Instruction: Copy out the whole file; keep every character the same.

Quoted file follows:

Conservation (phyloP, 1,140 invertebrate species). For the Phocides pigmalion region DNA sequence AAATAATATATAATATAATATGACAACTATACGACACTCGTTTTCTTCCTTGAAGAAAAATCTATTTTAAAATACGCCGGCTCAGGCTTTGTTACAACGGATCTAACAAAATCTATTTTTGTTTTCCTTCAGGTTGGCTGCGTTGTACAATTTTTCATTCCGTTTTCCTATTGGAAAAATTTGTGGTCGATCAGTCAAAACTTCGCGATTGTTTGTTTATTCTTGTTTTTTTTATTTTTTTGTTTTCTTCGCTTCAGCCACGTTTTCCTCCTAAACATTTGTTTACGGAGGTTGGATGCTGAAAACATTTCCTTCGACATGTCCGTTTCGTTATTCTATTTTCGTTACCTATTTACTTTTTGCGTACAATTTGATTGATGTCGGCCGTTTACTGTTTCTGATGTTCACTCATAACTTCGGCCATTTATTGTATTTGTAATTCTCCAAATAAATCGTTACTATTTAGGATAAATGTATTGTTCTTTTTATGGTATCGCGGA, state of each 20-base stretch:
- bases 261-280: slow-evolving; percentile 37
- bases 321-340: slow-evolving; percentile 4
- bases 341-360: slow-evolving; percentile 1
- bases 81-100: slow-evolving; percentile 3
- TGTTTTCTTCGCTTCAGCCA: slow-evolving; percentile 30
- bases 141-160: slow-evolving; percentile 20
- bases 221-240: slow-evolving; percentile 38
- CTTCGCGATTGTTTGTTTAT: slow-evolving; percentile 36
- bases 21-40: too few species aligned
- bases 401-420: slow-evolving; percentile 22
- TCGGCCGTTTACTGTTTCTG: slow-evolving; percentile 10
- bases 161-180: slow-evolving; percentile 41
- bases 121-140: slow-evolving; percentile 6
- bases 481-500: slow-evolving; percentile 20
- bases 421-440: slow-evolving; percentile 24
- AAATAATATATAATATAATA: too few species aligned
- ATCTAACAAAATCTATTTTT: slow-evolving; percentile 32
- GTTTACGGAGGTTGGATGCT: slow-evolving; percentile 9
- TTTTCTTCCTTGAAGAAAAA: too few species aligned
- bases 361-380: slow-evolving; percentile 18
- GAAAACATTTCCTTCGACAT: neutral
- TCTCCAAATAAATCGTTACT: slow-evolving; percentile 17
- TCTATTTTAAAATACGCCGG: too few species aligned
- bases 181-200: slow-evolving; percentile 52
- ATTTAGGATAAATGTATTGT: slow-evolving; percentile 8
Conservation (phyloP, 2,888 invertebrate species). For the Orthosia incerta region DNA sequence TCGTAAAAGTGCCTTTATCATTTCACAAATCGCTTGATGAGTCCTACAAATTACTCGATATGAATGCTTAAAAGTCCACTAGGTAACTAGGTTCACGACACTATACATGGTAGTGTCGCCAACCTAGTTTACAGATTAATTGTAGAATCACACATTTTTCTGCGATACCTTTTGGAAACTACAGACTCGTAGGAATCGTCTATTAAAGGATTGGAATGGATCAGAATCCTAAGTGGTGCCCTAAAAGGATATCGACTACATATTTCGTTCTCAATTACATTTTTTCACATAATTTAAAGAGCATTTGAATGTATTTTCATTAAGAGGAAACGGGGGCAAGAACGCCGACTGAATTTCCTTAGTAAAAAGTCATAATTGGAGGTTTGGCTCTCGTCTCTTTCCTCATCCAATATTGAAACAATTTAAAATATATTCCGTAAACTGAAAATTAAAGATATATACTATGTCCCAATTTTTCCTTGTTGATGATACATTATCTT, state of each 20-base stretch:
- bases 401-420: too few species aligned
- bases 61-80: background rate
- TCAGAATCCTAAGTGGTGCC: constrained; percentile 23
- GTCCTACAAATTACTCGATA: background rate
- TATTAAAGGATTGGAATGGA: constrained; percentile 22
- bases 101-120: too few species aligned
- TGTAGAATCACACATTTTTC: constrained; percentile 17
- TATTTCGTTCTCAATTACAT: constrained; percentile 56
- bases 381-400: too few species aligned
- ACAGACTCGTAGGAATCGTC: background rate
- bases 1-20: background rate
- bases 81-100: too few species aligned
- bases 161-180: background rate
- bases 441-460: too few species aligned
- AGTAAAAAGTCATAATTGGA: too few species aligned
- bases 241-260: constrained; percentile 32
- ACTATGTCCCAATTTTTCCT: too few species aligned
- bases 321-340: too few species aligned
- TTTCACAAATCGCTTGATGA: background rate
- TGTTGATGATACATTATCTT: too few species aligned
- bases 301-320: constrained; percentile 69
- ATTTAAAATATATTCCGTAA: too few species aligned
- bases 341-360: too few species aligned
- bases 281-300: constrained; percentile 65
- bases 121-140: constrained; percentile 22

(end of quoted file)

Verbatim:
Conservation (phyloP, 1,140 invertebrate species). For the Phocides pigmalion region DNA sequence AAATAATATATAATATAATATGACAACTATACGACACTCGTTTTCTTCCTTGAAGAAAAATCTATTTTAAAATACGCCGGCTCAGGCTTTGTTACAACGGATCTAACAAAATCTATTTTTGTTTTCCTTCAGGTTGGCTGCGTTGTACAATTTTTCATTCCGTTTTCCTATTGGAAAAATTTGTGGTCGATCAGTCAAAACTTCGCGATTGTTTGTTTATTCTTGTTTTTTTTATTTTTTTGTTTTCTTCGCTTCAGCCACGTTTTCCTCCTAAACATTTGTTTACGGAGGTTGGATGCTGAAAACATTTCCTTCGACATGTCCGTTTCGTTATTCTATTTTCGTTACCTATTTACTTTTTGCGTACAATTTGATTGATGTCGGCCGTTTACTGTTTCTGATGTTCACTCATAACTTCGGCCATTTATTGTATTTGTAATTCTCCAAATAAATCGTTACTATTTAGGATAAATGTATTGTTCTTTTTATGGTATCGCGGA, state of each 20-base stretch:
- bases 261-280: slow-evolving; percentile 37
- bases 321-340: slow-evolving; percentile 4
- bases 341-360: slow-evolving; percentile 1
- bases 81-100: slow-evolving; percentile 3
- TGTTTTCTTCGCTTCAGCCA: slow-evolving; percentile 30
- bases 141-160: slow-evolving; percentile 20
- bases 221-240: slow-evolving; percentile 38
- CTTCGCGATTGTTTGTTTAT: slow-evolving; percentile 36
- bases 21-40: too few species aligned
- bases 401-420: slow-evolving; percentile 22
- TCGGCCGTTTACTGTTTCTG: slow-evolving; percentile 10
- bases 161-180: slow-evolving; percentile 41
- bases 121-140: slow-evolving; percentile 6
- bases 481-500: slow-evolving; percentile 20
- bases 421-440: slow-evolving; percentile 24
- AAATAATATATAATATAATA: too few species aligned
- ATCTAACAAAATCTATTTTT: slow-evolving; percentile 32
- GTTTACGGAGGTTGGATGCT: slow-evolving; percentile 9
- TTTTCTTCCTTGAAGAAAAA: too few species aligned
- bases 361-380: slow-evolving; percentile 18
- GAAAACATTTCCTTCGACAT: neutral
- TCTCCAAATAAATCGTTACT: slow-evolving; percentile 17
- TCTATTTTAAAATACGCCGG: too few species aligned
- bases 181-200: slow-evolving; percentile 52
- ATTTAGGATAAATGTATTGT: slow-evolving; percentile 8
Conservation (phyloP, 2,888 invertebrate species). For the Orthosia incerta region DNA sequence TCGTAAAAGTGCCTTTATCATTTCACAAATCGCTTGATGAGTCCTACAAATTACTCGATATGAATGCTTAAAAGTCCACTAGGTAACTAGGTTCACGACACTATACATGGTAGTGTCGCCAACCTAGTTTACAGATTAATTGTAGAATCACACATTTTTCTGCGATACCTTTTGGAAACTACAGACTCGTAGGAATCGTCTATTAAAGGATTGGAATGGATCAGAATCCTAAGTGGTGCCCTAAAAGGATATCGACTACATATTTCGTTCTCAATTACATTTTTTCACATAATTTAAAGAGCATTTGAATGTATTTTCATTAAGAGGAAACGGGGGCAAGAACGCCGACTGAATTTCCTTAGTAAAAAGTCATAATTGGAGGTTTGGCTCTCGTCTCTTTCCTCATCCAATATTGAAACAATTTAAAATATATTCCGTAAACTGAAAATTAAAGATATATACTATGTCCCAATTTTTCCTTGTTGATGATACATTATCTT, state of each 20-base stretch:
- bases 401-420: too few species aligned
- bases 61-80: background rate
- TCAGAATCCTAAGTGGTGCC: constrained; percentile 23
- GTCCTACAAATTACTCGATA: background rate
- TATTAAAGGATTGGAATGGA: constrained; percentile 22
- bases 101-120: too few species aligned
- TGTAGAATCACACATTTTTC: constrained; percentile 17
- TATTTCGTTCTCAATTACAT: constrained; percentile 56
- bases 381-400: too few species aligned
- ACAGACTCGTAGGAATCGTC: background rate
- bases 1-20: background rate
- bases 81-100: too few species aligned
- bases 161-180: background rate
- bases 441-460: too few species aligned
- AGTAAAAAGTCATAATTGGA: too few species aligned
- bases 241-260: constrained; percentile 32
- ACTATGTCCCAATTTTTCCT: too few species aligned
- bases 321-340: too few species aligned
- TTTCACAAATCGCTTGATGA: background rate
- TGTTGATGATACATTATCTT: too few species aligned
- bases 301-320: constrained; percentile 69
- ATTTAAAATATATTCCGTAA: too few species aligned
- bases 341-360: too few species aligned
- bases 281-300: constrained; percentile 65
- bases 121-140: constrained; percentile 22